Table of contents
2.1 Federal Material
2.1.1 Federal Statutes
2.1.2 Federal Agency Regulations
2.1.3 Federal Judicial Decisions
2.2 State Material
2.2.1 State Judicial Decisions
2.3 Other References
2.3.1 Key Internet Sources
2.3.2 Useful Offnet (or Subscription – $)Sources
food stamps: an overview
The Federal Food Stamp Act of 1964 (PDF) (http://www.fns.usda.gov/fsp/rules/Legislation/pdfs/act2.pdf) is the most significant food plan in the United States. It provides food stamps for needy individuals that can be exchanged like money at authorized stores. The federal government pays for the amount of the benefit received, while states pay the costs of determining eligibility and distributing the stamps. In addition, state public assistance agencies run the program.
Individuals who work for low wages, are unemployed or work part-time, receive public assistance, are elderly or disabled and have a small income, or are homeless may be eligible for food stamps. Furthermore, food stamps can only be used for food items and for plants and seeds used to grow food. Food stamps cannot be used to purchase nonfood items such as pet food, vitamins, and medicine. For the majority of households food stamps make up only a part of their food budgets.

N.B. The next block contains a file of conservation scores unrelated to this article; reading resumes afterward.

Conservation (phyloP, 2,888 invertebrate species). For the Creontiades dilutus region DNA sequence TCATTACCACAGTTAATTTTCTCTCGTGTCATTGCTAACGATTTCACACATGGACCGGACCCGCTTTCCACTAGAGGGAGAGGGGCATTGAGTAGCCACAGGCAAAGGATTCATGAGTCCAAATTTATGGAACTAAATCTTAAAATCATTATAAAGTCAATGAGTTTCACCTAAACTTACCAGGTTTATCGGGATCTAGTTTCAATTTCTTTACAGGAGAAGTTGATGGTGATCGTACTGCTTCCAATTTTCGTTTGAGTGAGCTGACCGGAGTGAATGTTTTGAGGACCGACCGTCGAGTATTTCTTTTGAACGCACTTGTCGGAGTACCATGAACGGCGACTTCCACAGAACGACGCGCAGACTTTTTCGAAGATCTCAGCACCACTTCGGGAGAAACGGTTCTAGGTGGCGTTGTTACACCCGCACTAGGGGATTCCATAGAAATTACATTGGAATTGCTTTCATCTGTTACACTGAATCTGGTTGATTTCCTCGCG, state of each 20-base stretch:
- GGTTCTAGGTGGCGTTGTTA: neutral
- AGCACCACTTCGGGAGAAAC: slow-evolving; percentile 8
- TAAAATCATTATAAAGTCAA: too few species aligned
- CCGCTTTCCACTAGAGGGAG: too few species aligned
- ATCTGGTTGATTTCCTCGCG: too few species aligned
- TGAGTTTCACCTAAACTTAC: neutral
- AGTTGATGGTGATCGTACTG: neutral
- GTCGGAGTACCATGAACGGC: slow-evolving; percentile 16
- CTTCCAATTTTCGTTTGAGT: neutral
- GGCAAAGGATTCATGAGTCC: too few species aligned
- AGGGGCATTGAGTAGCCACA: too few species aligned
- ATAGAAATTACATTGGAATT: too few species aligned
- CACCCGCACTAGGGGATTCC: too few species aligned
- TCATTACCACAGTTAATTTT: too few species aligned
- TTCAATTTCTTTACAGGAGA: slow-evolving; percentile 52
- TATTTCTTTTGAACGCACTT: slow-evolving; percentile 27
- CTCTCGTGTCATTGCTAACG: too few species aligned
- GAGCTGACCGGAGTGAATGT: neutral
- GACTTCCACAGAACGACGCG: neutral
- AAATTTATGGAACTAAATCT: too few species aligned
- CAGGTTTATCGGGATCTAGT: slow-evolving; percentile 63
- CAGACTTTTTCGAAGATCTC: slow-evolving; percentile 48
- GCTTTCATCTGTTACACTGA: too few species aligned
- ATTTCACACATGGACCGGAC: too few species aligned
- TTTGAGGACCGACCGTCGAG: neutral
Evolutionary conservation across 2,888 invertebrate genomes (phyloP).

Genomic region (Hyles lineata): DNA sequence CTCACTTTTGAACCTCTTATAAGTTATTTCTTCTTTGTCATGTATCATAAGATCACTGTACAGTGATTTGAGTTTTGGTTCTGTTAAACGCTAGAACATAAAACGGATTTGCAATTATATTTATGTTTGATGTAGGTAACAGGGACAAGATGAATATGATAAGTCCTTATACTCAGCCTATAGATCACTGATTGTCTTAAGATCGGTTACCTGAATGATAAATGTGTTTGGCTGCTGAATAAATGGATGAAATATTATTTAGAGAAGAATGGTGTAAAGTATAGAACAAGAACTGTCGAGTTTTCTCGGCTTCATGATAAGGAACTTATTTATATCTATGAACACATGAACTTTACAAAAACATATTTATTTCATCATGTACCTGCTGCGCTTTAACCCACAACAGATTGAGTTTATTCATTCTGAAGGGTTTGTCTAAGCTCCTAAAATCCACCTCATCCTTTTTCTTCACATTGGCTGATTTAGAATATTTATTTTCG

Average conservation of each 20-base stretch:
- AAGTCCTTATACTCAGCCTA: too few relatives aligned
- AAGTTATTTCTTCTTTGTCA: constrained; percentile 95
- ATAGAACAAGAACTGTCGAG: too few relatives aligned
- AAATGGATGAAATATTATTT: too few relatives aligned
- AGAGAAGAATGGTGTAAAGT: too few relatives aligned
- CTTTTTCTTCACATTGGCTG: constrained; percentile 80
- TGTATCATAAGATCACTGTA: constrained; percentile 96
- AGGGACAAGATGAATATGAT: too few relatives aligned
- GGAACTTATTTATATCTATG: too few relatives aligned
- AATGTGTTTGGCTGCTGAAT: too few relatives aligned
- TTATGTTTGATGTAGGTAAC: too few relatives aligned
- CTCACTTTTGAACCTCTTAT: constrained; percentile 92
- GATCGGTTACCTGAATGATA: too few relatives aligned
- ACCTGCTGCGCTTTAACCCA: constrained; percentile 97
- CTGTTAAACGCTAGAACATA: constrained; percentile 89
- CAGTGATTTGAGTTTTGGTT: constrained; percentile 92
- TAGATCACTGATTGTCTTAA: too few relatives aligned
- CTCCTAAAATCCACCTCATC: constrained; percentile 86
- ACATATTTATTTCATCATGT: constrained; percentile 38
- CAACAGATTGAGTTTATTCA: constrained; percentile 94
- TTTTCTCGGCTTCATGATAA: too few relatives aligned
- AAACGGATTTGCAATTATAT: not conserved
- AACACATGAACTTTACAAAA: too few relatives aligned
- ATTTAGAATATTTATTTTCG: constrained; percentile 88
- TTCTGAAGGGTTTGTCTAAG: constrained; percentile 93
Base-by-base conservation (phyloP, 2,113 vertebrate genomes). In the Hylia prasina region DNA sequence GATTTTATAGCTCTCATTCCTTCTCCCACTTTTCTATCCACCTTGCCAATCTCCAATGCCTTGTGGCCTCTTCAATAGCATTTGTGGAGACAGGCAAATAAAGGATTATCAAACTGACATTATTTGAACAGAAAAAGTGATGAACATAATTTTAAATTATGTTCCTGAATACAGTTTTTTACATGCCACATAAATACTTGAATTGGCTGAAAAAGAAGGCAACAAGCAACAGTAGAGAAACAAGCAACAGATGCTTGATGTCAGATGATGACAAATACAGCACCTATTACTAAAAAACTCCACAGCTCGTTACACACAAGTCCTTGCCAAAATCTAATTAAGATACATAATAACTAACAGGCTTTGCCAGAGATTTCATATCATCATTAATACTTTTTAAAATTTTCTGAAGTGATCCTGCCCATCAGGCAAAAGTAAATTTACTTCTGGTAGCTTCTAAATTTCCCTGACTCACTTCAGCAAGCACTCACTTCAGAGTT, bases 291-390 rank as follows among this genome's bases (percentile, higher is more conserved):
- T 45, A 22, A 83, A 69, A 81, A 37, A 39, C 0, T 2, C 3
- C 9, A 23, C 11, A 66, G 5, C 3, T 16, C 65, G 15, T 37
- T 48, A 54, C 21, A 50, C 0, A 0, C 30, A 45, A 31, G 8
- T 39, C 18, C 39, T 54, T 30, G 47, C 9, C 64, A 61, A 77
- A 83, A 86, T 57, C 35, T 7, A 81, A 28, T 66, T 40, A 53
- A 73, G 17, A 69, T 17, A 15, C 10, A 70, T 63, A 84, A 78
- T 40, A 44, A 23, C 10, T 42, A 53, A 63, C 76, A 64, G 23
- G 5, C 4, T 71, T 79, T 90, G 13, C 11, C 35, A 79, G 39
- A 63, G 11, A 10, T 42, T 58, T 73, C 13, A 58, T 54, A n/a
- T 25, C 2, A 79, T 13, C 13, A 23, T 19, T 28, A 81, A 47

The Food Stamp program is not the only government aided food program, but it is the most significant. Other programs, include the Child and Adult Care Food Program (CACFP) (http://www.fns.usda.gov/cnd/care/cacfp/cacfphome.htm) that provides federal grants of money and food to nonprofit elementary and secondary schools and to child-care institutions so that they can serve milk, well-balanced meals, and snacks to children. Its aim is to provide good nutrition to the country’s young populace. In addition, the Special Supplemental Food Program For Women, Infants and Children (WIC) (http://www.fns.usda.gov/wic/) provides food for pregnant and nursing women, as well as infants and children under five years old.
Recently, the Personal Responsibility and Work Opportunity Reconciliation Act of 1996 (PRWORA) (http://www.law.cornell.edu/usc-cgi/get_external.cgi?type=pubL&target=104-193), codified in scattered sections of 8 and 42 U.S.C., substantially reduced the size of the Food Stamp Program. For example, the Act made adjustments in the Thrifty Food Plan (http://www.cnpp.usda.gov/foodplans.html), a low-cost food budget used to calculate food stamp awards, eliminated the benefits previously available to most legal immigrants ( 8 U.S.C. §§ 1601 et seq.) and created time-limits for benefits to able-bodied adults without dependents. Subsequently, however, Congress has restored some benefits to selected groups.